In FIG. 1 the reference bit lines 12 share the same word line drivers for read and write functions 20, 22, 24, 26 with the memory arrays 10. The erase function can be selected as either a weak erase, useful mainly for nonvolatile RAM operation, or for bulk erase. For MNOS devices and the floating gate devices which employ the tunnelling mechanism, the erase operation is generally accomplished by powering the substrate with respect to the grounded gate. In order to ensure that the reference devices have the same endurance characteristics as do the memory devices, an initialization bulk write operation is recommended. By reducing the erase voltage which operates upon the reference device, the threshold voltage of the reference device is caused to be somewhat higher than that of the memory devices. The threshold voltage shift depends on the amount of voltage reduction by the reference reduction circuit 16, which in turn can be individually tailored to specific processing conditions and design margin requirements.
FIG. 2 is a schematic diagram of another embodiment of the invention in which a weak write operation is implemented. This configuration is useful in avalanche injection floating gate devices. In such device, the erase generation operation is accomplished by a bulk erase step utilizing ultraviolet light. For such devices, the programming of the reference device can only be accomplished by a weak write operation. In FIG. 2 the weak write operation for the reference devices is accomplished by modifying the word line driver of the reference devices 41, 43, 45, 46, by means of a voltage reduction circuit 36. Alternatively, a weak inhibit-write circuit could be added to the reference bit lines 32. This weak write operation can also be applied to MNOS nonvolatile memory systems. The choice of using either a weak erase or a weak write scheme depends on the device characteristics and the circuit/system requirements.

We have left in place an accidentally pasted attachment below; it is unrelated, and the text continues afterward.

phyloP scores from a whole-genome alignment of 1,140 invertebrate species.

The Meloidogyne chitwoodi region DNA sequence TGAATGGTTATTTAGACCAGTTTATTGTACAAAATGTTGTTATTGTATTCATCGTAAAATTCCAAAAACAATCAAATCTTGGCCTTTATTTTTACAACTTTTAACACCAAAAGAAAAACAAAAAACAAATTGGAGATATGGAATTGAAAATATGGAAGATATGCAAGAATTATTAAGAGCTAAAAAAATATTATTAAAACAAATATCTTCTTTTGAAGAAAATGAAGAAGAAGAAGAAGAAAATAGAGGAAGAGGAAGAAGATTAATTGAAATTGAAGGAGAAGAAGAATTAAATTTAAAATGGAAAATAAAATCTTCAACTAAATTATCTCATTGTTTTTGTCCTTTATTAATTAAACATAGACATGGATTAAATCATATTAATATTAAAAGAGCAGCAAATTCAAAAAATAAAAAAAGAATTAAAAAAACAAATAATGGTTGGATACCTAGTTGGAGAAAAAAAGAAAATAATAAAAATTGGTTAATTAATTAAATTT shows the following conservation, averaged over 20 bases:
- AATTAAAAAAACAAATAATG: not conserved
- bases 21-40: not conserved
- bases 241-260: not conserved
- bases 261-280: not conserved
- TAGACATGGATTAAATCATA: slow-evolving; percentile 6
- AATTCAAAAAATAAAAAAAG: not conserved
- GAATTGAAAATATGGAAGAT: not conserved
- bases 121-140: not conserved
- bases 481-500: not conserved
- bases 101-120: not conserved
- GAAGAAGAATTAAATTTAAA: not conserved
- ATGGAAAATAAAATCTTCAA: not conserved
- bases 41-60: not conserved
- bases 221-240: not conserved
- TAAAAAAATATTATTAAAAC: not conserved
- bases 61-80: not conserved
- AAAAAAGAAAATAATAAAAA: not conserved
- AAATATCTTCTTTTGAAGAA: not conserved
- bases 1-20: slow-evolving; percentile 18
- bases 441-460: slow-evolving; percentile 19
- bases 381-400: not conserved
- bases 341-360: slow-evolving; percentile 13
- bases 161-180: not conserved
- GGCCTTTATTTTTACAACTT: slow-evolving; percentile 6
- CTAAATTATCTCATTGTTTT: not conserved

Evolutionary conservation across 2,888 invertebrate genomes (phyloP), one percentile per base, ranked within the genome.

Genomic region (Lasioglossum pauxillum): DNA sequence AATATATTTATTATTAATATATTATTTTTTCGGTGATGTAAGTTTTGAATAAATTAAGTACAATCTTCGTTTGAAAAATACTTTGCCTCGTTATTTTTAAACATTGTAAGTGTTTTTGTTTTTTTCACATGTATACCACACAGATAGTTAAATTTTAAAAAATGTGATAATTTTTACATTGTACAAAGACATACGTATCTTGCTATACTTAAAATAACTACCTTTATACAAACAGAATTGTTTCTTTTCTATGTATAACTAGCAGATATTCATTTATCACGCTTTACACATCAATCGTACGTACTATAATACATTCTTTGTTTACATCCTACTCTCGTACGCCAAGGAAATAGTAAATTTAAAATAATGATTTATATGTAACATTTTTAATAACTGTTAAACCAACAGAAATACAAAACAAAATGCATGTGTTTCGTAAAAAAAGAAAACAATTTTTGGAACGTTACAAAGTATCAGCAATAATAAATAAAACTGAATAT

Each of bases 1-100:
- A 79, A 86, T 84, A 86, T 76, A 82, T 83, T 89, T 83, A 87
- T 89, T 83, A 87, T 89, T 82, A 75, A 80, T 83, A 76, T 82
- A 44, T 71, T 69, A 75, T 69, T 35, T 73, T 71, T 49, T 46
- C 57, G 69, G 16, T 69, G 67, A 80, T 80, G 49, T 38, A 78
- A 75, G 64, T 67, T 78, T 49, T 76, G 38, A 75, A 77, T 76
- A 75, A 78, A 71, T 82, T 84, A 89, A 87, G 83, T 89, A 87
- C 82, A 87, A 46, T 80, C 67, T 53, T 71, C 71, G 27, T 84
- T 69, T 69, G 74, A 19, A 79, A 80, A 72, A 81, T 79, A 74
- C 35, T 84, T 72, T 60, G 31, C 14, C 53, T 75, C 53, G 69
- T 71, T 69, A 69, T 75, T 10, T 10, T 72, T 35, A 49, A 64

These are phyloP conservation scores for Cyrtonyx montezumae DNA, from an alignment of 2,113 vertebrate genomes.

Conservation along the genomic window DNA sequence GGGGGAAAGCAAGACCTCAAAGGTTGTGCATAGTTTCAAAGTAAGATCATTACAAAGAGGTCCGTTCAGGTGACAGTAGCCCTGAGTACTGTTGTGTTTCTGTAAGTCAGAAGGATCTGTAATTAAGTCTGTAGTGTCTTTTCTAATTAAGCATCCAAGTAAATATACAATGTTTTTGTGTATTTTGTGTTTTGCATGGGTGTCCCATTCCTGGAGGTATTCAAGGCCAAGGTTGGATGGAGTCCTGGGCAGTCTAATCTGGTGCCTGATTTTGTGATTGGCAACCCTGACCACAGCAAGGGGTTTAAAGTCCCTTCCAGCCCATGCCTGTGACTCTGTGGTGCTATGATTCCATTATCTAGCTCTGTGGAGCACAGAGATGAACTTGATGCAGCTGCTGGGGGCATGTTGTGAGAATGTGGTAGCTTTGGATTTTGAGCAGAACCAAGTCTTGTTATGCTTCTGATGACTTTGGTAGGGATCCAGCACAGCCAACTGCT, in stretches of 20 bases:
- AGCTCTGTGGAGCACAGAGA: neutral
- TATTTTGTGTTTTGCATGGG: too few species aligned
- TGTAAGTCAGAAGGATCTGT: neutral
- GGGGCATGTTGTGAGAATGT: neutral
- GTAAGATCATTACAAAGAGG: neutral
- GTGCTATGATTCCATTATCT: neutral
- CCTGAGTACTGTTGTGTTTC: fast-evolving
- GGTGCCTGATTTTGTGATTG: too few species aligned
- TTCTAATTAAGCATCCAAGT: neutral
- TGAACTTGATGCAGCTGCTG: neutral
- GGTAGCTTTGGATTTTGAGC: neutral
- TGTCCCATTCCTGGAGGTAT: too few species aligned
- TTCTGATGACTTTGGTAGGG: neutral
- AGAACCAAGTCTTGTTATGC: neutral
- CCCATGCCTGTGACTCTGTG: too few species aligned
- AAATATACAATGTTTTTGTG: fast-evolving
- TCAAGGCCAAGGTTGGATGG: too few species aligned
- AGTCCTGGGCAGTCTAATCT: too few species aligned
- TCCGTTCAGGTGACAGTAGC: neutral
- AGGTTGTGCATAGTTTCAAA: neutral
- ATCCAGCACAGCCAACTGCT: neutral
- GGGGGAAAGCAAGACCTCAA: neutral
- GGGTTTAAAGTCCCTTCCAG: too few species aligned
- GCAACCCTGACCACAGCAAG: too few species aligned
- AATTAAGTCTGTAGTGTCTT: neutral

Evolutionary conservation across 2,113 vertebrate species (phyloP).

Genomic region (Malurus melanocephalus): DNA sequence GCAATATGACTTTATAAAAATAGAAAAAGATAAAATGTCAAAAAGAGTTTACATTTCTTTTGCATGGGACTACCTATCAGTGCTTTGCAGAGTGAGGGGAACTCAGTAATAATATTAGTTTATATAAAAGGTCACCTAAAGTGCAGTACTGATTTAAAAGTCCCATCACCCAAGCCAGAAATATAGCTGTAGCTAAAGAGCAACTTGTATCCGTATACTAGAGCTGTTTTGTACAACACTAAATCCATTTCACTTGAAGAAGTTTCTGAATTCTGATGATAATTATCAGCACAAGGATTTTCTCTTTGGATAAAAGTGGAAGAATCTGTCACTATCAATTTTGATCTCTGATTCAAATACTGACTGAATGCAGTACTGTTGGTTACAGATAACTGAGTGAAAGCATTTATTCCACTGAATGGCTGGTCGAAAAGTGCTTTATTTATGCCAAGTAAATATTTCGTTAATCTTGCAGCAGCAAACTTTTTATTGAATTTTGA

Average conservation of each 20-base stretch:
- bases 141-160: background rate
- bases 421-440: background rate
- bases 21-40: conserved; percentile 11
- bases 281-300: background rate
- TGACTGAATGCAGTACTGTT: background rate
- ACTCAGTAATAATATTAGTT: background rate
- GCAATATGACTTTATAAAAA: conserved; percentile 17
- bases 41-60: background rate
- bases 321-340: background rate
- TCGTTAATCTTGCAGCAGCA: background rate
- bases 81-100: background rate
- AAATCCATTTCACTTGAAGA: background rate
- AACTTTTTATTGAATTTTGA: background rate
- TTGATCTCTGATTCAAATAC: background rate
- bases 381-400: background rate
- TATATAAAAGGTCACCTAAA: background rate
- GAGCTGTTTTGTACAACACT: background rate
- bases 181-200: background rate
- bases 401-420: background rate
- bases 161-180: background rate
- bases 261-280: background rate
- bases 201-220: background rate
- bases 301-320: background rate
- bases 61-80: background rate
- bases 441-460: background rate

FIG. 3 illustrates one particular weak erase implementation. This circuit as illustrated is operated in the erase mode. The gates of the memory MNOS transistor 50 and the reference MNOS transistor 52 are connected to the word line which is held at zero volts dc. The drain of the memory MNOS transistor is connected to VDD (here +25 volts dc) through a gate follower depletion mode transistor 53. The drain electrode of the reference MNOS transistor 52 is similarly connected to VDD through another gate follower depletion mode transistor 54. The source of the memory MNOS transistor is connected to its respective bit line within the memory array and the source of the reference MNOS transistor is similarly connected to its respective reference line. The erase voltage operating upon the memory MNOS transistor here is the full indicated +25 volts. The erase voltage operating upon the reference MNOS transistor is reduced here in the amount of 2.4 volts by the use of the three transistor load elements 55 employed. In this manner, the erase voltage which operates upon the reference MNOS transistor is reduced to the level of approximately 22.6 volts in this example as opposed to the 25 volts erase voltage which operates upon the MNOS transistors within the memory array.